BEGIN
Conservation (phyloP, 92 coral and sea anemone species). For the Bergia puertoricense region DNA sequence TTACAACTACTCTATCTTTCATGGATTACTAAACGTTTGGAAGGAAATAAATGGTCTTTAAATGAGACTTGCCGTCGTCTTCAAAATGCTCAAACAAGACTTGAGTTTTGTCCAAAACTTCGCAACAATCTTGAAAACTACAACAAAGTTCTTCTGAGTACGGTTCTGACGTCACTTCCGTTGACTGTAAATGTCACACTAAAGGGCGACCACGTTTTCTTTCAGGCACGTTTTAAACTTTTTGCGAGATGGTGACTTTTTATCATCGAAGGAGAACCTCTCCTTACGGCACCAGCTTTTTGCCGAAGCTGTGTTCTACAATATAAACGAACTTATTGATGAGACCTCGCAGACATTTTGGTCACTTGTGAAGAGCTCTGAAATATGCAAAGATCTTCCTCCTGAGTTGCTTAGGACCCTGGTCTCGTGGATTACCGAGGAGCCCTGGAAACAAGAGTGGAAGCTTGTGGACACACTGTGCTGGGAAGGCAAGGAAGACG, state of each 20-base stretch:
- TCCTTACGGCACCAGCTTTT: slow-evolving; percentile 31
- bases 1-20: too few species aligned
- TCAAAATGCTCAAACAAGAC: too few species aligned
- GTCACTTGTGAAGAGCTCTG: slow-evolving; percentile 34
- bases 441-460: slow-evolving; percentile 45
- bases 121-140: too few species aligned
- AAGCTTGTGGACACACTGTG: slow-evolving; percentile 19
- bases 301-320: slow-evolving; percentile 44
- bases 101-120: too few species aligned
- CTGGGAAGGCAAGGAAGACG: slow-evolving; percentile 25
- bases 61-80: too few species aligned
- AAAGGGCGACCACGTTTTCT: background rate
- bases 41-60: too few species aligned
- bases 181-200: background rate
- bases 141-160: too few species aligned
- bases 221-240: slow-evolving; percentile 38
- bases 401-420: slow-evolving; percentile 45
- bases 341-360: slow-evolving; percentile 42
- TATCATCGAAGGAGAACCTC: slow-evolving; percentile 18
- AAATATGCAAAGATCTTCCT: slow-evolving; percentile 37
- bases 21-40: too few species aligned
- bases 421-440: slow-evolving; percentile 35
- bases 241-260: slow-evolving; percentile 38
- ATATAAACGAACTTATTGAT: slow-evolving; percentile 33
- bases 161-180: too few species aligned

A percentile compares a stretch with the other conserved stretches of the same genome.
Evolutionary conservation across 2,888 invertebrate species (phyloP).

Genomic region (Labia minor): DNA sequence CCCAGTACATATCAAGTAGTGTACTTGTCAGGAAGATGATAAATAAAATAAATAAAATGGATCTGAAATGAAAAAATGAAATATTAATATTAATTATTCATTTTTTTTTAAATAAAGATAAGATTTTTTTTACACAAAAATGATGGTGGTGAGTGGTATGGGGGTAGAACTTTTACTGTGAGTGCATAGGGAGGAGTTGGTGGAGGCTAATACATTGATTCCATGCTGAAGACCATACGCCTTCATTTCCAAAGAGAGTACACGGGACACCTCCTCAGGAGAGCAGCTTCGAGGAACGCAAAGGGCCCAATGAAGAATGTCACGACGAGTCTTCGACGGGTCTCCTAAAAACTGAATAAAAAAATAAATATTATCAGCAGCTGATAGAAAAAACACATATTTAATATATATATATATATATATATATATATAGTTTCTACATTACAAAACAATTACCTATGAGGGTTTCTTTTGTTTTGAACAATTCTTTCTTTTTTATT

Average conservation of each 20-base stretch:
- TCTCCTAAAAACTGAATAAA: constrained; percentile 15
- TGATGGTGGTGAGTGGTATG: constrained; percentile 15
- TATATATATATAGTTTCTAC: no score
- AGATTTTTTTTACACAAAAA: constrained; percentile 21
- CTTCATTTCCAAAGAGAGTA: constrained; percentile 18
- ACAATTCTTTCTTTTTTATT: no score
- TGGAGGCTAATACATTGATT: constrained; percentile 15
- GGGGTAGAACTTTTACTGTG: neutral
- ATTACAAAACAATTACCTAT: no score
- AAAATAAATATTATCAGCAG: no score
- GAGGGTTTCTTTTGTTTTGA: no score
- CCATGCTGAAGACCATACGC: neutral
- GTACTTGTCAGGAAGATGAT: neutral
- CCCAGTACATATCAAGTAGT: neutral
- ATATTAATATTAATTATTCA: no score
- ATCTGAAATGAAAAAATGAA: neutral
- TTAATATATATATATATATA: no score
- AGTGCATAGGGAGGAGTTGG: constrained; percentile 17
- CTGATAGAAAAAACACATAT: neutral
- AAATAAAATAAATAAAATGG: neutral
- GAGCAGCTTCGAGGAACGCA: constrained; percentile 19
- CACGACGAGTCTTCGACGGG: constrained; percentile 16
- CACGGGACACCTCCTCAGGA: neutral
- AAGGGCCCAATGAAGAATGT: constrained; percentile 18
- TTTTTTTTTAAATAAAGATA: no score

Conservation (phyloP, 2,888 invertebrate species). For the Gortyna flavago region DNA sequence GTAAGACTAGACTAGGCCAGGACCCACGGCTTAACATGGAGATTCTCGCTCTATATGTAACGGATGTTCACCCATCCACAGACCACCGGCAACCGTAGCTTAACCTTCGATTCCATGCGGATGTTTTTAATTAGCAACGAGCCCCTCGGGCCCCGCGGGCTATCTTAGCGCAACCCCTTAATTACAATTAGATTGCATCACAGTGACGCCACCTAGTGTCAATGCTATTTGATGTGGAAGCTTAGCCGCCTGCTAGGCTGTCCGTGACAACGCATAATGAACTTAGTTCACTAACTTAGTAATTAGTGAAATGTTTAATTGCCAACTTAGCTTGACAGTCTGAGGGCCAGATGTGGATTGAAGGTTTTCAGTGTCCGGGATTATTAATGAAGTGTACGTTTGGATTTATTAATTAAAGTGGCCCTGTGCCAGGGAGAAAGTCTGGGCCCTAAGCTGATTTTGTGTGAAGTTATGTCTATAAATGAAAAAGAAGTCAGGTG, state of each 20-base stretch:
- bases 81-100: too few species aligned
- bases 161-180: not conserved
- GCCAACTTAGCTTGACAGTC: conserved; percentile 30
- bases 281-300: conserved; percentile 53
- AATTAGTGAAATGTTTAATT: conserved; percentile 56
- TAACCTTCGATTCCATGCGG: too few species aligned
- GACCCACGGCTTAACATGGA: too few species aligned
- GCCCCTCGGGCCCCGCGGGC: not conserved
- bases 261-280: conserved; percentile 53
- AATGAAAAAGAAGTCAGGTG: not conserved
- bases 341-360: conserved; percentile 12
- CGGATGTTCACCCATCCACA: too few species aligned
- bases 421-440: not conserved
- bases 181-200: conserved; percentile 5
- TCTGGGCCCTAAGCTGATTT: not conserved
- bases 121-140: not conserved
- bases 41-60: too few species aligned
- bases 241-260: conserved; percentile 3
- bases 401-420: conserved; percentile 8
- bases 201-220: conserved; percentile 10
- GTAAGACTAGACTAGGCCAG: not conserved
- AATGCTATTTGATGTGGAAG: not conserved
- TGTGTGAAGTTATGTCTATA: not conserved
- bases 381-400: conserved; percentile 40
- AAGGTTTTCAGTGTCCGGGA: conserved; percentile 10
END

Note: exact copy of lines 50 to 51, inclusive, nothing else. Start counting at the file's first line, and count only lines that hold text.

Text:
- AAATAAAATAAATAAAATGG: neutral
- GAGCAGCTTCGAGGAACGCA: constrained; percentile 19